There are a few characters in the game that have a real charm to them, one of them being Linzi, an author who wants to write a book about a 'hero', and the person she has coincidentally chosen to write her book about is your character. She accompanies you on your journey and is one of the main players in your team. Another character that really stands out, and one of my personal favourites is Amiri. She's a Barbarian and when you first meet her at the mansion she seems a bit off, not liking many of the other warriors and is bit of a lone wolf. However, after you save the remainder of the people in the mansion, she requests to join your team. Her sarcastic dialogue just adds a good amount of humour to the game, mostly with her witty and pretentious comments towards being 'powerful' or enemies being 'easy' to defeat. 

In all honesty, this game is full of potential to do anything you want, there are so many side quests, things to collect, people to battle, places to visit. That you are left with hours of content. Playing about six hours of the game, I got absolutely nowhere with the story as there is just so much to explore and I kept getting distracted by all the new places and people, and saw it as a chance to collect XP, which you definitely need to do as Pathfinder: Kingmaker is a very tactical game, working off a board game engine. The board game elements are some of my favourite things about this game. There's a charming little board game animation when you travel on your quests and when you defeat an enemy on your path, the little board game piece is knocked over, just as it would be in a real board game.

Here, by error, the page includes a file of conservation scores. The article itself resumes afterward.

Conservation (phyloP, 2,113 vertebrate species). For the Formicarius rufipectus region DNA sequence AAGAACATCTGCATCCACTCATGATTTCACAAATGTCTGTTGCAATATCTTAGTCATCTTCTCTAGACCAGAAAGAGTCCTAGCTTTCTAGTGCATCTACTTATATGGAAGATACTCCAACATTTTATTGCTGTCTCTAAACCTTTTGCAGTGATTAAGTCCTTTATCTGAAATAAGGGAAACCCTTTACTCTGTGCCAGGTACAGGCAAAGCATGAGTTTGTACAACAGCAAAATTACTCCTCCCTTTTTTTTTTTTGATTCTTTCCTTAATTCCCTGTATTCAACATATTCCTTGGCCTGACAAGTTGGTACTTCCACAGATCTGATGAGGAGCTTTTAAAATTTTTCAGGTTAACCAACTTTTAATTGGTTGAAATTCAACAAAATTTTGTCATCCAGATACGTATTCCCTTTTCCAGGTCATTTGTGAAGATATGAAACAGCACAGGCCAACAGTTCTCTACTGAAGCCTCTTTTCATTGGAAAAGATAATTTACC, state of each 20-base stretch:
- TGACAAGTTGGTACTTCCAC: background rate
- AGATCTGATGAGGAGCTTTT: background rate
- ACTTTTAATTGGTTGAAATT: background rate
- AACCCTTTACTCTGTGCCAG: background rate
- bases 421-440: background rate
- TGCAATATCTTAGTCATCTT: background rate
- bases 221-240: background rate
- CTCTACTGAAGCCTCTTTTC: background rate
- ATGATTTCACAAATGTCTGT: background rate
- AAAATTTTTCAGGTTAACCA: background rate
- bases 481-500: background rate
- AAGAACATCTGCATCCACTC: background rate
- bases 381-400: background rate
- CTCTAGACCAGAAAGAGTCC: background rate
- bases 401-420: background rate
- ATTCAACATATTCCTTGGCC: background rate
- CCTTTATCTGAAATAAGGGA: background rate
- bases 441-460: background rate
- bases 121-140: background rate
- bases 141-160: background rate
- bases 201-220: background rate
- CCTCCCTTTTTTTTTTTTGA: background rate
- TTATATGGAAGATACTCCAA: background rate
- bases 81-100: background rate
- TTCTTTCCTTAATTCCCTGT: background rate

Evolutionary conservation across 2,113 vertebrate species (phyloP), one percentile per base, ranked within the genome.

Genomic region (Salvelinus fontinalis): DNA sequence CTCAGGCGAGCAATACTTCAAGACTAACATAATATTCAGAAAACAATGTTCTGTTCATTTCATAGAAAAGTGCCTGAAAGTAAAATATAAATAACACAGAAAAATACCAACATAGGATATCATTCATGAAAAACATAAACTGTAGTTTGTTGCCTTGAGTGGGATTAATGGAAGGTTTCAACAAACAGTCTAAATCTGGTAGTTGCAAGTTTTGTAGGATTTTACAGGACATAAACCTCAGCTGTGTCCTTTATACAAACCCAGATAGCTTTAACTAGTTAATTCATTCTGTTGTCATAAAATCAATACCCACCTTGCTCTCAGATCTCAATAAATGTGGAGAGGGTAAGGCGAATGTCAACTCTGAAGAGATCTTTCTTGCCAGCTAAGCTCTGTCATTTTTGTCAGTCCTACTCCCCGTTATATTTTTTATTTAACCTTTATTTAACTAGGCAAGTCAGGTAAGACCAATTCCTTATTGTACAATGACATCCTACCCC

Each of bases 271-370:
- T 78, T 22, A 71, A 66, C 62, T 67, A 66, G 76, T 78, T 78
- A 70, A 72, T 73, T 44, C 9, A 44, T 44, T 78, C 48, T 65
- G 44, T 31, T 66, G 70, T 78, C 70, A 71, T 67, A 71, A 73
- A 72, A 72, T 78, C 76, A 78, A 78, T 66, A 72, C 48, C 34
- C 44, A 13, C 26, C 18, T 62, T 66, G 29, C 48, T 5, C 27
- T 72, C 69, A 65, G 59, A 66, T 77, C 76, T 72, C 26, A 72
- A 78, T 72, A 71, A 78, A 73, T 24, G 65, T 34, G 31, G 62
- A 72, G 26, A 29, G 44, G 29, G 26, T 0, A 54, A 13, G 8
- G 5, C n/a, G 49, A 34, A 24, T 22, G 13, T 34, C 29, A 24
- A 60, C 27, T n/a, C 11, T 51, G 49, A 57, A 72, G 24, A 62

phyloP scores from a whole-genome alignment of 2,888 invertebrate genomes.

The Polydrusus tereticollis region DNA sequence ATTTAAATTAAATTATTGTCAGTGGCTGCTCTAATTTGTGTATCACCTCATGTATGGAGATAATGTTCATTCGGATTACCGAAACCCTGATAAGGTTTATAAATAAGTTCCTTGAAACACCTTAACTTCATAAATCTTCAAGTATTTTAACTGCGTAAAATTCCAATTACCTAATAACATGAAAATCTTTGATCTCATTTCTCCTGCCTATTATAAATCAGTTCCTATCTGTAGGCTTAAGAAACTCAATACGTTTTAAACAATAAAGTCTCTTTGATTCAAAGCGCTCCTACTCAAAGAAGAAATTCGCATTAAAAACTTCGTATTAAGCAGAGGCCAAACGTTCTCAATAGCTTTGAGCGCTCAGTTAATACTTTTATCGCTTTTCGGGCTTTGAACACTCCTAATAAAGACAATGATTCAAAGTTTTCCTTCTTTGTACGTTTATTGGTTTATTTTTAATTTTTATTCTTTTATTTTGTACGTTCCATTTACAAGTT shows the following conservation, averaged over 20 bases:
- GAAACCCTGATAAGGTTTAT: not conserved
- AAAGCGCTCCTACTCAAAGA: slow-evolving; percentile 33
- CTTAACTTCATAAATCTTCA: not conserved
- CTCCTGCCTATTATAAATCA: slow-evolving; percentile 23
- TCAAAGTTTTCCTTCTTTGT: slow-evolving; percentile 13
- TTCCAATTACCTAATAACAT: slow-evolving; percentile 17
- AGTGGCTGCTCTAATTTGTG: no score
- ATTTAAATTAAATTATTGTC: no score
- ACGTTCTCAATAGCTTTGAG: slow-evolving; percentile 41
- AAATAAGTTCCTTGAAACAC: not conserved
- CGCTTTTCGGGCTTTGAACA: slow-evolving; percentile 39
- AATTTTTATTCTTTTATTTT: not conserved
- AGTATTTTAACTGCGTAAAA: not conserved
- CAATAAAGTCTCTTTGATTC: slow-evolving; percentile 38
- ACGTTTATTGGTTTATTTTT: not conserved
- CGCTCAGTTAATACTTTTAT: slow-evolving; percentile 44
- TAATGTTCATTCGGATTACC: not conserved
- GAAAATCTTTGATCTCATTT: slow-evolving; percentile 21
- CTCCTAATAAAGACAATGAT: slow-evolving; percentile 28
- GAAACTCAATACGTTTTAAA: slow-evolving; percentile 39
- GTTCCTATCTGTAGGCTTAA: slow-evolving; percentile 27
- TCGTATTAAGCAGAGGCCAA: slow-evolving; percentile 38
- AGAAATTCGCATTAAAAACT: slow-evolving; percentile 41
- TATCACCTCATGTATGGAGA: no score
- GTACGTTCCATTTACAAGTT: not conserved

Travelling to different locations

Here's a quick summary of the things that Pathfinder Kingmaker has that I was majorly impressed with:

  • Diverse and endless story 
  • Vast characterization options 
  • In detail dialogue that really helps the story flow
  • Amazing characters that give the story lots of life 
  • EVEN more content with the DLC to open up new stories and other items
  • Lots of ways to level up your characters (Without having to just go through the main story)
  • Soundtrack that fits the feel of the game perfectly